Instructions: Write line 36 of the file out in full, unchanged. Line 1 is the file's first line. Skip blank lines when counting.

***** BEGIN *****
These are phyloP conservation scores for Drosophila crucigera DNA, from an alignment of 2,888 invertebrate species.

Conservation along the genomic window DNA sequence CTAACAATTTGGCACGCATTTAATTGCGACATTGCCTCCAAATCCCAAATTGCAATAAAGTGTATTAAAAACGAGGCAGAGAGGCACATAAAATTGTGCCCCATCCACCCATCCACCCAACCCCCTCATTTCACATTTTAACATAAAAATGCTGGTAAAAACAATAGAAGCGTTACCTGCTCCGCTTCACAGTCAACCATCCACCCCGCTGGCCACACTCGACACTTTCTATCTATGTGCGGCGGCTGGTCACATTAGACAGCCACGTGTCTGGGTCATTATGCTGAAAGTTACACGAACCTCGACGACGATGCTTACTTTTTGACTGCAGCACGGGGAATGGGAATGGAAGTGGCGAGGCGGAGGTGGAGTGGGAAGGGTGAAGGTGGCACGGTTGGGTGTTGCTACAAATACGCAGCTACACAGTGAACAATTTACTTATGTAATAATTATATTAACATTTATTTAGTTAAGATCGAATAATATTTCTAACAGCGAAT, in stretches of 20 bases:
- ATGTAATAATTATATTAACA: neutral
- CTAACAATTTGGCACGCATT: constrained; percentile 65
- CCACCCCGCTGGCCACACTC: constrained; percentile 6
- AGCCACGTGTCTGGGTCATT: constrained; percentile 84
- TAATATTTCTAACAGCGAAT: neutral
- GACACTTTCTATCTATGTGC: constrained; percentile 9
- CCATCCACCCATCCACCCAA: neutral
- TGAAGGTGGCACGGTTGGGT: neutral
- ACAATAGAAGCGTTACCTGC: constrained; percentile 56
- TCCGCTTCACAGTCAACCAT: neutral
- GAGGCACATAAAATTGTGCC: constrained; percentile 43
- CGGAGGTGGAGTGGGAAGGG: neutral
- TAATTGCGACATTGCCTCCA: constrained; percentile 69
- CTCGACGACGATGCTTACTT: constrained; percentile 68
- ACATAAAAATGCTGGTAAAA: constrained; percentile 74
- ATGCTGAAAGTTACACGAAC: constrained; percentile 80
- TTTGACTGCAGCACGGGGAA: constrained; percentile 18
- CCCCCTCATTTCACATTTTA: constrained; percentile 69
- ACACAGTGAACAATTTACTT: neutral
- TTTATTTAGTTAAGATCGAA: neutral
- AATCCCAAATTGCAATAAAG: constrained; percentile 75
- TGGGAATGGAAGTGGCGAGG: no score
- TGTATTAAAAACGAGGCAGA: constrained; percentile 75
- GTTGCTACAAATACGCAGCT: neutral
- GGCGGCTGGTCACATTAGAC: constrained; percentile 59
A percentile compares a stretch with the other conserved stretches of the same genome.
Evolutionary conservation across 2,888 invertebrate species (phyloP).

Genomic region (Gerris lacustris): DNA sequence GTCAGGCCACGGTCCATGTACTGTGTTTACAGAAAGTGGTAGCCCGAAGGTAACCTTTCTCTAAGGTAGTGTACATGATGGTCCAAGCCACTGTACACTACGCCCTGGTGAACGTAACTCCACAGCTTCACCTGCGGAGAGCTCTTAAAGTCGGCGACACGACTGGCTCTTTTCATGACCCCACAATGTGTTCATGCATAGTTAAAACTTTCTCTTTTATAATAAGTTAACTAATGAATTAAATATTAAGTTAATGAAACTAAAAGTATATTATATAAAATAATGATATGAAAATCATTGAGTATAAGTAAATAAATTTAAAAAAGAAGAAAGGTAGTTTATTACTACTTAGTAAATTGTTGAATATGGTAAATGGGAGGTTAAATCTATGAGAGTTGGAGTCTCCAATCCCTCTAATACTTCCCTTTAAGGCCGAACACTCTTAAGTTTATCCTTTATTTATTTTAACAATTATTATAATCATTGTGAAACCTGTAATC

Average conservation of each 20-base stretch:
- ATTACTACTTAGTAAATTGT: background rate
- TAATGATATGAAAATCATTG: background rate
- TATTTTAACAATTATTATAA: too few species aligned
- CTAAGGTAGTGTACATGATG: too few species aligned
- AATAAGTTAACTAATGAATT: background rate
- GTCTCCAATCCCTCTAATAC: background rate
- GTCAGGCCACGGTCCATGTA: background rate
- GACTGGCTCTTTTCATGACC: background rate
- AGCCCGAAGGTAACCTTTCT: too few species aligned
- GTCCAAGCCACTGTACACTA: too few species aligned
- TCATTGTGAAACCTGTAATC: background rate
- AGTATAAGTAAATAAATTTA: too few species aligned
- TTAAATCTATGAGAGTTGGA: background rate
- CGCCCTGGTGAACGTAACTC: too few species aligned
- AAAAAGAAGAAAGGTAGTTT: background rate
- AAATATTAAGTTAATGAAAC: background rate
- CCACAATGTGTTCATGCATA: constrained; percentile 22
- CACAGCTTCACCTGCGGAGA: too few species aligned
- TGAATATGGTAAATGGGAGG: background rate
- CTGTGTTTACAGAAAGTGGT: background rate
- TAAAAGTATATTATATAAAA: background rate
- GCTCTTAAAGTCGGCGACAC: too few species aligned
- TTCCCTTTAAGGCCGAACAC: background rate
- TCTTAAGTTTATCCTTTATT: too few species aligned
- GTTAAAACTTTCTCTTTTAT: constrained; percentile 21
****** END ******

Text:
- AATAAGTTAACTAATGAATT: background rate